Approval to allow campervans and motorhomes to stay overnight on some of Gwynedd Council’s car parks in North Wales as part of a pilot has been described as a “mistake” and likely to only “promote more over-tourism” by a language pressure group.
The first aires are expected to be operational by the spring of 2023 after the Gwynedd Council cabinet backed plans to establish up to six pilot sites which will offer the most basic of waste disposal and water facilities.
However Cylch yr Iaith, which has been vocally opposed to “over-tourism” in Welsh speaking heartlands, the implications haven’t been fully thought out.
Howard Huws of the group’s Sustainable Tourism Group, has previously argued that such “over-tourism” leads to an increase in the sales of second homes and increased house prices, in turn resulting in the strength of the Welsh language in its heartlands.
On the cabinet’s decision, he claimed that it should have been one for full council and would hurt existing caravan parks and campsites – despite the authority’s claims that many motorhome owners want a more basic and cheaper offering and only tended to stay for a night or two in any one place.
“The new car parks will be created in communities outside the Snowdonia National Park limits, which has stricter rules,” said Mr Huws, with “over-tourism” described as an unsustainable number of visitors leading to a gradual changing nature of affected communities.
“This will mean an overflow from the park to those communities bordering on its boundaries, areas that have recently been designated parts of a World Heritage Site.
“The provision of overnight parking spaces for camping vans will in turn contribute to their promotion as tourist destinations, and the disadvantages will outweigh the benefits in those areas as has happened in many of our communities.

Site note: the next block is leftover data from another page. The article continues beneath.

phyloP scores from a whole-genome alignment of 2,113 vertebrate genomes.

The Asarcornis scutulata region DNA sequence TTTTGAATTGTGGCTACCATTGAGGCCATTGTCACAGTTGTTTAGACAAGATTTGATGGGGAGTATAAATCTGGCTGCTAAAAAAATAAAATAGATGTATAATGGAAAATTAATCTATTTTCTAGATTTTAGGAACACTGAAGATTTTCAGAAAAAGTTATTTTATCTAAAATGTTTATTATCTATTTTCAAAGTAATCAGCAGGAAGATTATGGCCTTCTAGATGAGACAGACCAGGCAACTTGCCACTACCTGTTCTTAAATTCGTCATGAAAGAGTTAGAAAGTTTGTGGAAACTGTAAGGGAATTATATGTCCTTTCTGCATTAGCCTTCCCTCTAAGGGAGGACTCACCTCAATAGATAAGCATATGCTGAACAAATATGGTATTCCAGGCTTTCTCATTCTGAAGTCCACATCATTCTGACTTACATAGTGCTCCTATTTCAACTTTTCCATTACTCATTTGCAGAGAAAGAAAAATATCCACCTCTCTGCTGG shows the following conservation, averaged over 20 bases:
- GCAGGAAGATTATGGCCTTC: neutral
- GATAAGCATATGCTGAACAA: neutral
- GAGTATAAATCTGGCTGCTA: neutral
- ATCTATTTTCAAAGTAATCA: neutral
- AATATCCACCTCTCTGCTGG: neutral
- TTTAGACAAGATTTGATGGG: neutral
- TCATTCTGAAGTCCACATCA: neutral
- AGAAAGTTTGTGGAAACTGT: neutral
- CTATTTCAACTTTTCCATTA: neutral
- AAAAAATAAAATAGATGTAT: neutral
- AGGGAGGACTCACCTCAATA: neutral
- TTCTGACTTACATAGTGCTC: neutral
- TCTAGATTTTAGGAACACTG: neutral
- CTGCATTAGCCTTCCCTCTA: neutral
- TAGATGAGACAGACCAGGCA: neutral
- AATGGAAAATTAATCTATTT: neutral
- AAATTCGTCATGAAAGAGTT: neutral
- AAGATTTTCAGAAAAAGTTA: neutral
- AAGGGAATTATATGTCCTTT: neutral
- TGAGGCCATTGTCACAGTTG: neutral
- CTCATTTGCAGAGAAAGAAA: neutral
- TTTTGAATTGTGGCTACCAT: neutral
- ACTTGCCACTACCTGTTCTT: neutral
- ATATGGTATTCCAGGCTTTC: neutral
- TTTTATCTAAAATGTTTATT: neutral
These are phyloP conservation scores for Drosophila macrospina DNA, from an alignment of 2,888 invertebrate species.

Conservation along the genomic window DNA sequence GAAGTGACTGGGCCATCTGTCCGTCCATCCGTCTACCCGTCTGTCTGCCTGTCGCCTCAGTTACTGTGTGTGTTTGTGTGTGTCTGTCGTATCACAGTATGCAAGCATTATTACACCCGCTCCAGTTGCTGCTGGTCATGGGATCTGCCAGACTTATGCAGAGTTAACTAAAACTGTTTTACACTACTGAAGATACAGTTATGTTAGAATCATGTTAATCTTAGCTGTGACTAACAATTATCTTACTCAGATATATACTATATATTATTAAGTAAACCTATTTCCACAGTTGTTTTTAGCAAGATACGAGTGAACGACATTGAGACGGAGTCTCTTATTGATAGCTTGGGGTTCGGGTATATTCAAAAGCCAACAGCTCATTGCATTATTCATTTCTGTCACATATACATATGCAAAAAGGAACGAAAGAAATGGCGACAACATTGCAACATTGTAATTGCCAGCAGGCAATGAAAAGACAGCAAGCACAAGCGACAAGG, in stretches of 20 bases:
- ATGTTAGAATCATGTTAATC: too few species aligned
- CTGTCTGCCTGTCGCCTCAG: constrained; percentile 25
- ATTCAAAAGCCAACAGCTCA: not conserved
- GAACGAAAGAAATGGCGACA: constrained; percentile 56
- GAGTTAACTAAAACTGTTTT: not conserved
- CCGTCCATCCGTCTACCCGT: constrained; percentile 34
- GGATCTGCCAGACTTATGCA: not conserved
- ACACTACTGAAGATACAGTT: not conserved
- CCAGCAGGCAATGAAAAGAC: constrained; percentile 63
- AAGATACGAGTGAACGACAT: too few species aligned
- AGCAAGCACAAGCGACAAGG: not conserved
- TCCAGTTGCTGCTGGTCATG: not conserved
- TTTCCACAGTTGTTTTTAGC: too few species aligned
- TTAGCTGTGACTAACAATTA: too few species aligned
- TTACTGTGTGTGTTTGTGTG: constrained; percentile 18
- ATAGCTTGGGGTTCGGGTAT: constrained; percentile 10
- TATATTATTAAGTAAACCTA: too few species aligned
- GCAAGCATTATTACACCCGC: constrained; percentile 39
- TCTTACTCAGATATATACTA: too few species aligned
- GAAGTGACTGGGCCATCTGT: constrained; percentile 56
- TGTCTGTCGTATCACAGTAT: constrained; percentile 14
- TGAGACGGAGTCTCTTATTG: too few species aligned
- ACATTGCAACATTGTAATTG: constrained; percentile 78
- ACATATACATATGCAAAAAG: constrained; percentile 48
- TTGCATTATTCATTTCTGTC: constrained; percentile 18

“Gwynedd Council must accept that there is a limit to development and expansion.
“You can’t keep going in this direction and reach saturation point because of the environmental and community costs.
“We have argued that its the current levels of tourism that’s unsustainable, not the infrastructure, but here we have Gwynedd Council’s cabinet introducing a scheme that expands part of the infrastructure.
“It will set a dangerous precedent for the further development of the infrastructure and the promotion of tourism developments.”
Based on a consultation involving motorhome users and locals, as well as existing tourism business owners, the authority’s own research found there was a need for such continental-style facilities in the county.
But responding to concerns that opening such ‘aires’ would divert trade away from existing campsites, cabinet members stressed that the needs of motorhome and campervan owners differed to more traditional holidaymakers.
Cllr Gareth Thomas, who holds the economic development portfolio, said: “The high numbers of people visiting has been a cause of concern for some areas with some deciding to stay in motorhomes in locations where there is no legal right to sleep in a vehicle overnight.
“That is why we are keen to consider what steps can be considered to improve the management of the field due to the volume of interest and local capacity issues in some of our destinations.
“This would allow us to see if this arrangement better manages the situation, and to consider whether it would help us to have better management in the county in the future.
“It is clear that national legislation going back to the 1960s needs to take account of this developing field.
“It is necessary to question whether the legislation is now fit for purpose, and we will therefore be sending the findings of our research to the Welsh Government and call on them to urgently review the legislation.”
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